by Mindy Winograd
The difference in these two tents is astronomical. Let me start by saying do not buy the Base Camp. Get the Kingdom.
Where to go from there: we used the base camp on a primitive base camping weekend over New Year’s Eve. My dad is new to camping. I started him out in a Big Agnes Rattlesnake2 mtnGLO, to which he said, verbatim: “This is not for two people. This is for two yorkies.” He wanted to try something roomier, and I suggested we get the Kingdom 4 based upon Christian’s suggestion.
Unfortunately REI Dallas was sold out, I was exhausted, and Southlake wasn’t a sure bet as they only *maybe* had just one in stock. So we tried the Base Camp 4.
Ok. I like both these for the fact that everything fits into its own backpack, which made packing the .6 miles into the campsite much easier with this (personally unnecessarily) enormous tent.
Everything about the Kingdom is better, from start to finish. The instructions are easier to understand. I still have no idea what’s going on with the Base Camp instructions, and I don’t understand why there were so many pole sleeves or how the rain fly was supposed to go on. We eventually gave up and just sort of used it tarp-style.
The Kingdom is really self explanatory. You don’t need the instructions to understand its setup, and it takes just a couple of minutes with two people. Pro tip: even without wind, stake that sucker down. The slightest breeze will tip the giant over.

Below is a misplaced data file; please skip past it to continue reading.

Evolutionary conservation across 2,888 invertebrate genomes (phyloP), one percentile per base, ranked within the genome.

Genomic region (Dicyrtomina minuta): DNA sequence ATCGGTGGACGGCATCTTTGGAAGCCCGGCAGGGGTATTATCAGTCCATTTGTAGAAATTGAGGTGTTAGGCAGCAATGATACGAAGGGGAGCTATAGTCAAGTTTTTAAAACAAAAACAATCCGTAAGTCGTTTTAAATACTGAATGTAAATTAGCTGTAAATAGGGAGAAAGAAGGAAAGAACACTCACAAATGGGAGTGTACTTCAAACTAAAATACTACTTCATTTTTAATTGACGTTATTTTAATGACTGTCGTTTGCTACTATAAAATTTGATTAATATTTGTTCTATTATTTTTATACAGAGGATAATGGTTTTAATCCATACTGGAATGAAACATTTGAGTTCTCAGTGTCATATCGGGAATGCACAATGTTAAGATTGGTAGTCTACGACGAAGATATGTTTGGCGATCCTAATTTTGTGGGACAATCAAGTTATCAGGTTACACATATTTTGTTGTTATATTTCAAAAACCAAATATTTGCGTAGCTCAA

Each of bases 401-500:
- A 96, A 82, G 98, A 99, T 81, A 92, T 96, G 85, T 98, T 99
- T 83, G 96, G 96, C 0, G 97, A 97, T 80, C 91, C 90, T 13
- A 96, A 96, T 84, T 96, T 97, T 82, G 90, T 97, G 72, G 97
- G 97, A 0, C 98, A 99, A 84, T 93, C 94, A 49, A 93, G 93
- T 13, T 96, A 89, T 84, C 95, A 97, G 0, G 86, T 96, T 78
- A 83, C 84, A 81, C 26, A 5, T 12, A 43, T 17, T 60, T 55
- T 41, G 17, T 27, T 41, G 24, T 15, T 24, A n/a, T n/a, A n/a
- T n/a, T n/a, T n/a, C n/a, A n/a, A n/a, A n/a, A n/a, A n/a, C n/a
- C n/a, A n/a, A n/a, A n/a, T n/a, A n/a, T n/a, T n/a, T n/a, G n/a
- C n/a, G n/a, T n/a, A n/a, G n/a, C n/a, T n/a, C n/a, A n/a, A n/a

Base Camp was killer on my back. Its doors were weirdly designed. I don’t know how else to explain it. You were forced to hunch at a peculiar angle. Bear in mind you’re talking about 15in height difference in the two models. You can stand fully straight at 6’3 inside the Kingdom 4, and its doors are spacious.
Another great feature of course is the two room concept, however this does make it difficult to enjoy the entire space all opened up. Not really missing much in my opinion, not for the trade offs.
My last beef: the zippers on the base camp. Oh. My. God. I wanted to set the tent on fire. They were impossible to pull, caught on the tent material at every opportunity, and made it so you spent extra time hunched over trying to get in or out of your tent.